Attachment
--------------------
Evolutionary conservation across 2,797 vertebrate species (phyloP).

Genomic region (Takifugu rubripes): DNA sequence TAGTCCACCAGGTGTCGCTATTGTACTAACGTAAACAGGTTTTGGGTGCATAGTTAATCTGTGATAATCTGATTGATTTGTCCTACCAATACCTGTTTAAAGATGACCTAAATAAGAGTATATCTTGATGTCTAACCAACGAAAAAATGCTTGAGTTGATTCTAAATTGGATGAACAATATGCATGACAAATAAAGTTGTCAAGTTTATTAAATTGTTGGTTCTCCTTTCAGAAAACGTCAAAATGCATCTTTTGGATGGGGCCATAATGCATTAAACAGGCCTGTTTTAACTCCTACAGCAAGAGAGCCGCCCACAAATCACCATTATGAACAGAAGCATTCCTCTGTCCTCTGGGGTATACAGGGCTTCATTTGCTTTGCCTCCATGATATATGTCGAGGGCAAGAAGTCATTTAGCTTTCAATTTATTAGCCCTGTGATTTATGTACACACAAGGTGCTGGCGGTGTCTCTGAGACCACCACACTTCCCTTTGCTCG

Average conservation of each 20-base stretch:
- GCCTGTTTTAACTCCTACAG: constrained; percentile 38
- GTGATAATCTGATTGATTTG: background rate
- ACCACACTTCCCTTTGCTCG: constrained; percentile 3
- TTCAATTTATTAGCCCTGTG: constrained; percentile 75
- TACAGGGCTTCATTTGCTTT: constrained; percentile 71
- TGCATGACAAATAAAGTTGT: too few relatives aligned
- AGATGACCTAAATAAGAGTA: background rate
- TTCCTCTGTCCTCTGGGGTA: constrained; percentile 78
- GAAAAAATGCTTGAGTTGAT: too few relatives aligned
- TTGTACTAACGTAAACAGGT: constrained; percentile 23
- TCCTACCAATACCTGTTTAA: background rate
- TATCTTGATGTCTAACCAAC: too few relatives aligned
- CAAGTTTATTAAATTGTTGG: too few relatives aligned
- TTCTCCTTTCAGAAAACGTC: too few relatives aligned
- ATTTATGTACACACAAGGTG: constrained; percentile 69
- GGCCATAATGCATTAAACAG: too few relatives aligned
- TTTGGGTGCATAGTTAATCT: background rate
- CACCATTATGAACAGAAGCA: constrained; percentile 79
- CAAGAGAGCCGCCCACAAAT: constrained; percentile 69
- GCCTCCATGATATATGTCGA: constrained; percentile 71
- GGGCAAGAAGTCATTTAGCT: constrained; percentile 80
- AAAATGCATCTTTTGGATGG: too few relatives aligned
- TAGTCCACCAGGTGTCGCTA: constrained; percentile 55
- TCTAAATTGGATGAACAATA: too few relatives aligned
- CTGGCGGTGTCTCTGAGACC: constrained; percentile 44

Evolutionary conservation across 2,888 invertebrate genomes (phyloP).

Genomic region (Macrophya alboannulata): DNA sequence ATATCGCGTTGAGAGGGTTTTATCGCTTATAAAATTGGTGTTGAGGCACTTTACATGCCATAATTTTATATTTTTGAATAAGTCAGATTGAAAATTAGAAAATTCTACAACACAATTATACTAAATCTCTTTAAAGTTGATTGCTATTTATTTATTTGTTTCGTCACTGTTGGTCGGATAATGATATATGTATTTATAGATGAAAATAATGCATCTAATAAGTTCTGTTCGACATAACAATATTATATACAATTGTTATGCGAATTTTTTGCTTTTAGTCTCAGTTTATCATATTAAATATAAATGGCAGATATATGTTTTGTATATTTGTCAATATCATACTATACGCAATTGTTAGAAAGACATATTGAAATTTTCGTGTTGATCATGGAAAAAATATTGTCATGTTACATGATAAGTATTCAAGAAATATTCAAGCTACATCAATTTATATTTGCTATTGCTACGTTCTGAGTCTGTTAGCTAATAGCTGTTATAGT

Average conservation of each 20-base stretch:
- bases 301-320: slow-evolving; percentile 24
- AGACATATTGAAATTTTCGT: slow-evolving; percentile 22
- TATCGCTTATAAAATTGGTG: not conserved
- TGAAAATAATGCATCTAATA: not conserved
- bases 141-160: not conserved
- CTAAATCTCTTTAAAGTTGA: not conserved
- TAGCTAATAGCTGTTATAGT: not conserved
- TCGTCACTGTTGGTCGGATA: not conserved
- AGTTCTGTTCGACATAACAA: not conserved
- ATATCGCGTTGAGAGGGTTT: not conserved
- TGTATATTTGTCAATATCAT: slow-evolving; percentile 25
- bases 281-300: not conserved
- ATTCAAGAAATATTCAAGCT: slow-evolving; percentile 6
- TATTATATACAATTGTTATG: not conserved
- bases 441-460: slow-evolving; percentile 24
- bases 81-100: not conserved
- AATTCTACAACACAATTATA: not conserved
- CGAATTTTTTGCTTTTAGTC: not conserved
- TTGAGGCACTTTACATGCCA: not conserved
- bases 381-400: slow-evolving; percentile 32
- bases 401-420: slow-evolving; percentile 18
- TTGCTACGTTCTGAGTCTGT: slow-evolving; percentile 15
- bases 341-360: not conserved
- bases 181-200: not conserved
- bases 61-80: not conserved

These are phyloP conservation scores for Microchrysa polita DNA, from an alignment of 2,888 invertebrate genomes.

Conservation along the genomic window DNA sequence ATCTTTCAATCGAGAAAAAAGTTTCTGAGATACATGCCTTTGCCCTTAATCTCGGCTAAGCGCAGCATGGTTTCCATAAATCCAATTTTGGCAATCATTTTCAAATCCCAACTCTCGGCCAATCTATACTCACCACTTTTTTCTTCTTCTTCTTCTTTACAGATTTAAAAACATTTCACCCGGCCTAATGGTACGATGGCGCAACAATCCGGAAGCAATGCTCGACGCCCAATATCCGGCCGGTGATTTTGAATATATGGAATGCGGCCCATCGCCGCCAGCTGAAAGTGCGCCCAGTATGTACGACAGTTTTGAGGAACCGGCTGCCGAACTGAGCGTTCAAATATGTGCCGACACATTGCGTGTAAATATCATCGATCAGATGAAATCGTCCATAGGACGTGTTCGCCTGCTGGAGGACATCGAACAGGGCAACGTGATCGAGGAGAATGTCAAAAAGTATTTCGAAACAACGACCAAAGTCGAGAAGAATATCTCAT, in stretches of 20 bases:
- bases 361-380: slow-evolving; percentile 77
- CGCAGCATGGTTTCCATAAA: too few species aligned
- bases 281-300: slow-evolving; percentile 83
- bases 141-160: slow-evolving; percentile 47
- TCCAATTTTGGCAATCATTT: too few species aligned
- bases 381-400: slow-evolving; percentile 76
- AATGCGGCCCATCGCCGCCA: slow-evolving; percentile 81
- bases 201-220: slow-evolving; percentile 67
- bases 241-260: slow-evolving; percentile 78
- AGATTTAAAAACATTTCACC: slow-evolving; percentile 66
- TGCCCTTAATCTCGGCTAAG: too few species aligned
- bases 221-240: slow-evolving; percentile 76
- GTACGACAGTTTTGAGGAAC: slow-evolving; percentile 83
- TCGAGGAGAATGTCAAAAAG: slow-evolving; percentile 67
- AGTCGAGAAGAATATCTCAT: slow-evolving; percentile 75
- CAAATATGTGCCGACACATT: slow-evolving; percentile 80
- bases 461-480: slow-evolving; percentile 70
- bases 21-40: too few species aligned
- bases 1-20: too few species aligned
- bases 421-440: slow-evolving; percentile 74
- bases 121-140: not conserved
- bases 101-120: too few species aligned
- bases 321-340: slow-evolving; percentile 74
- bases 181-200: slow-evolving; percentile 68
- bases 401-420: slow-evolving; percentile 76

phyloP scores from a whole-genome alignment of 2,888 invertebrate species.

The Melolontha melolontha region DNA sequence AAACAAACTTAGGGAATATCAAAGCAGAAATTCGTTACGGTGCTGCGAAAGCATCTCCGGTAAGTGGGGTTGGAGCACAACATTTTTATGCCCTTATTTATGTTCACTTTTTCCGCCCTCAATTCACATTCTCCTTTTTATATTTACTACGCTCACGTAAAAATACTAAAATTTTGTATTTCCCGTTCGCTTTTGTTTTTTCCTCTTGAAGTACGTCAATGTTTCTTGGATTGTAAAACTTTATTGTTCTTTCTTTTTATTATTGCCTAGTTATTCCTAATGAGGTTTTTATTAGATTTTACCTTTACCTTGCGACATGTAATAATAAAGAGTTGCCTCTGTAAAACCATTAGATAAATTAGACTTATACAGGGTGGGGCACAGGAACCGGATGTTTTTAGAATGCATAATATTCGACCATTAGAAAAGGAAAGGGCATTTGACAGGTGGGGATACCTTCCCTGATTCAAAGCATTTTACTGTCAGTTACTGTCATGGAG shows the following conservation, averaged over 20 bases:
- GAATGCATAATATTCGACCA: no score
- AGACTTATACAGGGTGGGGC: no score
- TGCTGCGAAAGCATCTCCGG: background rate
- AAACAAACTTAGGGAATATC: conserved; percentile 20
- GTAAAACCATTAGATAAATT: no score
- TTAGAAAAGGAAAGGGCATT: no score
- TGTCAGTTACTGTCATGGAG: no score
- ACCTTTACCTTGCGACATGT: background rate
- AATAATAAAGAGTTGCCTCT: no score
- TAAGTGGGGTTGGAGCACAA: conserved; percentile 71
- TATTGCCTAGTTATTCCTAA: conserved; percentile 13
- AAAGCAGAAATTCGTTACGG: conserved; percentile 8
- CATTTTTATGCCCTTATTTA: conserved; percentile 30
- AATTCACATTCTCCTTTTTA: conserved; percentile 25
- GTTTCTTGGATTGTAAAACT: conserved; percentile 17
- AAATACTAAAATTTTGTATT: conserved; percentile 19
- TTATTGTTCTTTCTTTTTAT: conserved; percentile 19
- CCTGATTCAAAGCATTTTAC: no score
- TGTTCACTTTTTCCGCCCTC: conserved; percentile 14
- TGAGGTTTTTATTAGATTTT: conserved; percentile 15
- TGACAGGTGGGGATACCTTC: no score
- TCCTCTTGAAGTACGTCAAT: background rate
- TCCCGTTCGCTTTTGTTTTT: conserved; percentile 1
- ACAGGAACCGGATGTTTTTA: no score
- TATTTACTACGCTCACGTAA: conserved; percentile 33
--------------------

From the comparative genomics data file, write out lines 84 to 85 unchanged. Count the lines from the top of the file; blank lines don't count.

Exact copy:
phyloP scores from a whole-genome alignment of 2,888 invertebrate species.

The Melolontha melolontha region DNA sequence AAACAAACTTAGGGAATATCAAAGCAGAAATTCGTTACGGTGCTGCGAAAGCATCTCCGGTAAGTGGGGTTGGAGCACAACATTTTTATGCCCTTATTTATGTTCACTTTTTCCGCCCTCAATTCACATTCTCCTTTTTATATTTACTACGCTCACGTAAAAATACTAAAATTTTGTATTTCCCGTTCGCTTTTGTTTTTTCCTCTTGAAGTACGTCAATGTTTCTTGGATTGTAAAACTTTATTGTTCTTTCTTTTTATTATTGCCTAGTTATTCCTAATGAGGTTTTTATTAGATTTTACCTTTACCTTGCGACATGTAATAATAAAGAGTTGCCTCTGTAAAACCATTAGATAAATTAGACTTATACAGGGTGGGGCACAGGAACCGGATGTTTTTAGAATGCATAATATTCGACCATTAGAAAAGGAAAGGGCATTTGACAGGTGGGGATACCTTCCCTGATTCAAAGCATTTTACTGTCAGTTACTGTCATGGAG shows the following conservation, averaged over 20 bases: